Canadian seafood faces US ban over whaling

EXPORTS of Canadian seafood to the United States could be under threat over Canada’s whaling policy.
Eleven Democratic Party senators have called on the National Oceanic and Atmospheric Administration (NOAA), the body which governs US fishing policy, to investigate whether Canada is doing enough to protect North Atlantic ‘right’ whales, which are an endangered species.
And, if not, then it should consider banning certain types of Canadian seafood. Canada sells more than $3 billion worth of seafood to its neighbour each year.
Salmon producing countries such as Norway and Scotland are facing a similar threat from the US if they continue to cull seals by shooting them.
The Democratic senators say that the number of right whales has declined dramatically in recent years and now number less than 500.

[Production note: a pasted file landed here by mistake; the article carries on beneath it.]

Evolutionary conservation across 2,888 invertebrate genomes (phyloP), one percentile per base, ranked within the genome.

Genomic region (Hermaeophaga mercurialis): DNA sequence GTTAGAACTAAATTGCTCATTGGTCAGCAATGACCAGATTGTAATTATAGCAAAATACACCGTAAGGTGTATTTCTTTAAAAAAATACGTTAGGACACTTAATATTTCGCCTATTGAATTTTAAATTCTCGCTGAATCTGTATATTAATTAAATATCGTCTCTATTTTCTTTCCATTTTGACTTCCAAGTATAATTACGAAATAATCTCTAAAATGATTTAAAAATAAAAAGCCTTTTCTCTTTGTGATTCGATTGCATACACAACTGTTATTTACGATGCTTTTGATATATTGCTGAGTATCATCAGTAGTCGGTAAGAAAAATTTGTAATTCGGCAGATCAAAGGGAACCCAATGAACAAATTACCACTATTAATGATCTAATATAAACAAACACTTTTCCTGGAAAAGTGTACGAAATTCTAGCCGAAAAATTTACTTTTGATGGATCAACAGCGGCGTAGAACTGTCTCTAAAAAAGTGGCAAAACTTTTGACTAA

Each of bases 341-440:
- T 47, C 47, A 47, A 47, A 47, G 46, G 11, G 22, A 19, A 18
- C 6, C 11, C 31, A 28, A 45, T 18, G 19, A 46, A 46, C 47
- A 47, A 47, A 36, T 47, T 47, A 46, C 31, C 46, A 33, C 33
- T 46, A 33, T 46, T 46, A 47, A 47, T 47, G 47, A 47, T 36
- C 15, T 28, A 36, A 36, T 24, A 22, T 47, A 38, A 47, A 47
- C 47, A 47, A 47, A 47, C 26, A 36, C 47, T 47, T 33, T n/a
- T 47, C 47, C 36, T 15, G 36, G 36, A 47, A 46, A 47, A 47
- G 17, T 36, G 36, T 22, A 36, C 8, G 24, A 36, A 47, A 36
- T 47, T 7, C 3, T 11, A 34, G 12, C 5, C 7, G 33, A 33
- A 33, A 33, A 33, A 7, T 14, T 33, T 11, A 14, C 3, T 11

They sent a letter to NOAA urging the agency to conduct a review of Canada’s right whale conservation standards, and consider prohibitions on some Canadian seafood imports if it finds they are not strong enough.
The Canadian government said it is making a lot of strides to protect the whales. Lauren Sankey, a spokeswoman for Fisheries and Oceans Canada, said her country would work closely with the United States to minimise any risk to marine mammals.
And Regina Asmutis-Silvia, a biologist with Whale and Dolphin Conservation group in Plymouth, Massachusetts, said banning Canadian seafood might not be the best approach. It makes more sense to focus on greater protections in US waters, she added.